Forgiveness is Hard
Forgiveness is one of the most difficult paths a person pursues on earth. It often seems so easy to remain angry at the people who have hurt us deeply. The truth is they probably deserve our anger, and more. But, the choice to forgive and release those who have hurt us is one of the greatest gifts we can give. But, what about forgiving oneself? What if the person you are angry at is yourself? Is forgiving oneself possible?
What is Forgiveness?
The process to forgive oneself begins with understanding what forgiveness is and isn’t. Forgiveness is not forgetting what has happened to you and minimizing its effect on your life. Forgiveness is not the same as reconciliation or restoring a broken relationship. You may forgive a person, but decide to never speak to them again.
Forgiveness is not…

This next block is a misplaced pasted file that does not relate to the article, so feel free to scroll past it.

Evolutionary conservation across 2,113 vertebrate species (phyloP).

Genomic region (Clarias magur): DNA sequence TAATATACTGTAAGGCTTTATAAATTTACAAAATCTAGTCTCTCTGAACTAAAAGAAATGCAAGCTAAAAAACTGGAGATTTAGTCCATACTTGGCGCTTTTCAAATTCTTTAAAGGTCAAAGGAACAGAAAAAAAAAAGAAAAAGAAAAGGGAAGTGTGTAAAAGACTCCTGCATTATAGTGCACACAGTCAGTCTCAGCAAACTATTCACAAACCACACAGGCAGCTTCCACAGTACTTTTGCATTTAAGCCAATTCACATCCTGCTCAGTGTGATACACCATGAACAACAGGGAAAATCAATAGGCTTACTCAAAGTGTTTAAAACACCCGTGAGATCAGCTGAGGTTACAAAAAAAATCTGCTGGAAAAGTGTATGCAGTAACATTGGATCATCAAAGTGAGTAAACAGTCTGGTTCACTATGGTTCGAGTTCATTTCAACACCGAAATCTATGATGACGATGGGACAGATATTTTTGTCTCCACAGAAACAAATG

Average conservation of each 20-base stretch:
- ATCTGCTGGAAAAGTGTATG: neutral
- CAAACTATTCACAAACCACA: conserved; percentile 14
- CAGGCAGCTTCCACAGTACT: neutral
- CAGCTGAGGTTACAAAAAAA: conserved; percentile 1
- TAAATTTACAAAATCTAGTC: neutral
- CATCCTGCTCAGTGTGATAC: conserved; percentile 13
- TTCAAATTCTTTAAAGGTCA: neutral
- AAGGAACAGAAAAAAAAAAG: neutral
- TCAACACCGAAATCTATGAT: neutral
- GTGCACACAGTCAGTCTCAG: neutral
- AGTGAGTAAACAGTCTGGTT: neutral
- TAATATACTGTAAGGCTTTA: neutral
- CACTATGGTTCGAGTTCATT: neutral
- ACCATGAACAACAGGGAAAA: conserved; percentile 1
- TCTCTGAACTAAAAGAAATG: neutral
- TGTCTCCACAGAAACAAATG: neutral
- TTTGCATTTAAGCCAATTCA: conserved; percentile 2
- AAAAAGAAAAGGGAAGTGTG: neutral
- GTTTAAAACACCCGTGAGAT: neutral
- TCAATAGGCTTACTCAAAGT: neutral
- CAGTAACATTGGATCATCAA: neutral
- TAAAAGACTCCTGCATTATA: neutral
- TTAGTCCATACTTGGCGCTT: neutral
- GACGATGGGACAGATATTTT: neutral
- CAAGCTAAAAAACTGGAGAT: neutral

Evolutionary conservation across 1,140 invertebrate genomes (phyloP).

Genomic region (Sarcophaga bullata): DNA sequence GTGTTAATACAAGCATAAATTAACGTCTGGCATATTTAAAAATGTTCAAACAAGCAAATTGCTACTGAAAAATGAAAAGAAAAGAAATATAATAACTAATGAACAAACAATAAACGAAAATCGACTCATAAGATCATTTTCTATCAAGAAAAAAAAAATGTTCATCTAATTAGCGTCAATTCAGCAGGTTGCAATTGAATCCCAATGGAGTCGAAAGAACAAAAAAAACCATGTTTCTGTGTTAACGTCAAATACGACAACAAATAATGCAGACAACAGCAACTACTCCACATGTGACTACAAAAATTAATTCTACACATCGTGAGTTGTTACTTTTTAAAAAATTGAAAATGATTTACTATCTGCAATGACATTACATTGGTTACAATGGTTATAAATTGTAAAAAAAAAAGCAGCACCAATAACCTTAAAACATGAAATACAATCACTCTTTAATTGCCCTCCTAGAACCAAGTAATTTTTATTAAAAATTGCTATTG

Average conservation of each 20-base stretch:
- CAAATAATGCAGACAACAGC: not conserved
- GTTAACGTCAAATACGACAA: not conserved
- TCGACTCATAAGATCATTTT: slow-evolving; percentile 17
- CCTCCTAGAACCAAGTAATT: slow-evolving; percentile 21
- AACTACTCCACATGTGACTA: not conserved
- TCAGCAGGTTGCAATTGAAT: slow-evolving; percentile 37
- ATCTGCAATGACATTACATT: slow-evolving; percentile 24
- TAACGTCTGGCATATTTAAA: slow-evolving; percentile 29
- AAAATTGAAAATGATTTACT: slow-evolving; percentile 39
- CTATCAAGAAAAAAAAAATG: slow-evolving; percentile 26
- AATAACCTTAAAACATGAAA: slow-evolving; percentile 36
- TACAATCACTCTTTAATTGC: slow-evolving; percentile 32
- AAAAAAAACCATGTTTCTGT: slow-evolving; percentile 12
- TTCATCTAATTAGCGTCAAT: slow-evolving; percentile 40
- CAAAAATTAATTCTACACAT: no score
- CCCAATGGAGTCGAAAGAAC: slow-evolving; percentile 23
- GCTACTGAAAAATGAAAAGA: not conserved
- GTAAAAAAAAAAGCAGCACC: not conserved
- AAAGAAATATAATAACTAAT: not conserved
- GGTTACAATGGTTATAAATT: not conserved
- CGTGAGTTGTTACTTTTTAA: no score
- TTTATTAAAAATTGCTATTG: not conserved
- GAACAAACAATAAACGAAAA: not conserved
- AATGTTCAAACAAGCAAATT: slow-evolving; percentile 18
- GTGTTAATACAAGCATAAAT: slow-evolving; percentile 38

- Condoning or Excusing Behavior
- Calming Down
- Merely Words
In the Bible the word forgiveness often means sending away or letting go. These phrases conjure the image of releasing a caged animal back into the wild. Or, imagine releasing a dove to freedom. It will fly from your hands, high into the sky, never to return.
Living with a Wild Squirrel
Holding on to the anger you feel about your past is like living with a wild squirrel in your house. It slowly destroys your house from the inside out. But, maybe the squirrel has been living in your house for so long you’re not sure what life would be like without it.
Forgiveness is not forgetting what happened to you. Instead, it’s simply letting the wild squirrel living in your house free. Forgiveness is making the choice to stop carrying the weight of your past. It’s giving up your right to get even with those who hurt you. Forgiveness is making the choice to move forward, not allowing your past to hold you hostage anymore. Forgiveness researcher Dr. Enright writes, “Forgiveness is an act of mercy toward an offender, someone who does not necessarily deserve our mercy. It is a gift to our offender” (Forgiveness is a Choice, p. 25).